Author: Anum Younas
Supervisor: Dr. Aisha Sitwat
University: Institute of Applied Psychology, Punjab University, Lahore, Pakistan
The present study aimed at finding the relationship between occupational stress and burnout among practicing psychologists in Lahore. Furthermore, it also aimed to find the relationship of specific demographic variables with occupational stress and burnout. Ex Post Facto Research Design was used and a sample of 48 psychologists was gathered through Purposive sampling. Occupational Stress Scale (Mubashir, 2005) and Copenhagen Burnout Inventory (Kristensen, Borritz, Villadsen, & Christensen, 2005) were used. Data was analyzed using Pearson Product Moment Correlation and regression analysis. Results showed that there was a significant positive relationship between occupational stress and personal, work and client burnout. Thetotal occupational stress was found to be significantly predictingall the three burnout types in a positive direction but none of the nine facets of the occupational stress significantly predicted any burnout. Number of clients seen per day significantly predicted client burnout in a positive direction while years of work experience significantly predicted client burnout in negative direction. It was revealed that 40% of the practicing psychologists of Lahore were facing high occupational stress and 27.08% were suffering from burnout in one or in multiple dimensions of their lives while, among the participants with high occupational stress, 68.42% had experienced burnout. Demographic correlates showed that participants facing client burnout were mostly dealing with psychotic clients and majority of the burned out participants had thoughts about leaving the job. Besides, more than half of the participants with client burnout thought of consulting another psychologist for their own wellbeing. Results of the study have implications for making plans for betterment of the psychologists.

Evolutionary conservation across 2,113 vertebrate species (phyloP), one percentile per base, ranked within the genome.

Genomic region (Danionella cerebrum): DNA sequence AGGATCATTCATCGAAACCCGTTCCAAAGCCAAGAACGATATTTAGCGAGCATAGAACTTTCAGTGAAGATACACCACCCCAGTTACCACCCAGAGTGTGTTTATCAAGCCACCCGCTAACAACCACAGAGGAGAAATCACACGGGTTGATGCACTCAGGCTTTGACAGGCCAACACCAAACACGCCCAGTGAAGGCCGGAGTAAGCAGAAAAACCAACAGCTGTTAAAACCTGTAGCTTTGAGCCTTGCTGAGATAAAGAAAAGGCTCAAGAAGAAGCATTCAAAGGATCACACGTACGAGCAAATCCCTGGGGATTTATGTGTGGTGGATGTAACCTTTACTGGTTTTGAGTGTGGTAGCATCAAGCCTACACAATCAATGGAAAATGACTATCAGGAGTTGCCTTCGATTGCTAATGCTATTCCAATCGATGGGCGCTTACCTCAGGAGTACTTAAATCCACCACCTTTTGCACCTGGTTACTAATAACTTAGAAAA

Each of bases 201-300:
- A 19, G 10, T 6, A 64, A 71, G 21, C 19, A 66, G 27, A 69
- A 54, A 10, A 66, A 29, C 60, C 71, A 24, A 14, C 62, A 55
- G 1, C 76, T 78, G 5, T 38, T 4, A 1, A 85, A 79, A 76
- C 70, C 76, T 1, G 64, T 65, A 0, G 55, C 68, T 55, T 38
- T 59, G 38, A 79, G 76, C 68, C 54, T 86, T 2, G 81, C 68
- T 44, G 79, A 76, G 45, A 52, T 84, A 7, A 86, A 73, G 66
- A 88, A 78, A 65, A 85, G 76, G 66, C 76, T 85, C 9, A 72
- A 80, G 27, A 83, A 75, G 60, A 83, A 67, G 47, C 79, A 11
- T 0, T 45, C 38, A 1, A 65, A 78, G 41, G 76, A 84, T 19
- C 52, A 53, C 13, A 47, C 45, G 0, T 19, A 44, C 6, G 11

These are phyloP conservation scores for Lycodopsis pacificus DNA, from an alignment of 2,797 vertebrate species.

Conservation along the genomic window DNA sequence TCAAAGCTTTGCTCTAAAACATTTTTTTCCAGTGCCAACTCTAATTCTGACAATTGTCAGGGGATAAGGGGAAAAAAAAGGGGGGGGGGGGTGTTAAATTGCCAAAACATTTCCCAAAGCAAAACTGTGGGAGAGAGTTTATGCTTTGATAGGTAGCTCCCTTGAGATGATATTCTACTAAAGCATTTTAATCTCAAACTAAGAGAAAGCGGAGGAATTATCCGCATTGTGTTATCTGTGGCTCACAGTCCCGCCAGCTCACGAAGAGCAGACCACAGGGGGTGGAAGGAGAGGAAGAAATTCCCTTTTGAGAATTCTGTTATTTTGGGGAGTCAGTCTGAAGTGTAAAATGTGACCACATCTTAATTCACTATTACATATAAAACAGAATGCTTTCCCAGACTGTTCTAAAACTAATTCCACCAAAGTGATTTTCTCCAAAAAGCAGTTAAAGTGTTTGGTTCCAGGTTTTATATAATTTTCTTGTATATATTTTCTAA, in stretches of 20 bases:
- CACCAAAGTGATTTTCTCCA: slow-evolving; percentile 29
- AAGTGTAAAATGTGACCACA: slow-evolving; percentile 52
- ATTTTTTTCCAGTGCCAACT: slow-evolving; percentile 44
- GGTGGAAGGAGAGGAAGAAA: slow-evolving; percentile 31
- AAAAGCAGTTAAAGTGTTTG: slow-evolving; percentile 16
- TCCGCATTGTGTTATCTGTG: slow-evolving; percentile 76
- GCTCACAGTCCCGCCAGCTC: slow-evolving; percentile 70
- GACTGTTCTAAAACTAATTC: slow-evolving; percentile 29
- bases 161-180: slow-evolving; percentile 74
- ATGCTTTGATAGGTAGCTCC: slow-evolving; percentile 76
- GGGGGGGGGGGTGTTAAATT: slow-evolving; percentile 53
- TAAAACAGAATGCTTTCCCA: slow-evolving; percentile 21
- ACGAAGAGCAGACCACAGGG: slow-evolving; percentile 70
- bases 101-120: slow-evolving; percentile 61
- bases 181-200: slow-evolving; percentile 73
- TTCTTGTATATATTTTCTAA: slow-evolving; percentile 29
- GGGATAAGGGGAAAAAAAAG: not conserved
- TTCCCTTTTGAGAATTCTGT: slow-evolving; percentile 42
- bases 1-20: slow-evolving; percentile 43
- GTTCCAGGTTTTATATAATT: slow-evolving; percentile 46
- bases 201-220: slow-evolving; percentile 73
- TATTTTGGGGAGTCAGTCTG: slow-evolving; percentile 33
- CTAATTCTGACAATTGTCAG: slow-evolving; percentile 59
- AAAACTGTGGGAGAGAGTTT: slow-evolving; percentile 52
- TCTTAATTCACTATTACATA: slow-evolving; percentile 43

Keywords: Occupational Stress, Psychologists, Burnout.
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Corresponding Address: Department of Applied Psychology, University of the Punjab, Lahore, Pakistan. Email: email@example.com, Phone: 92-42-9231245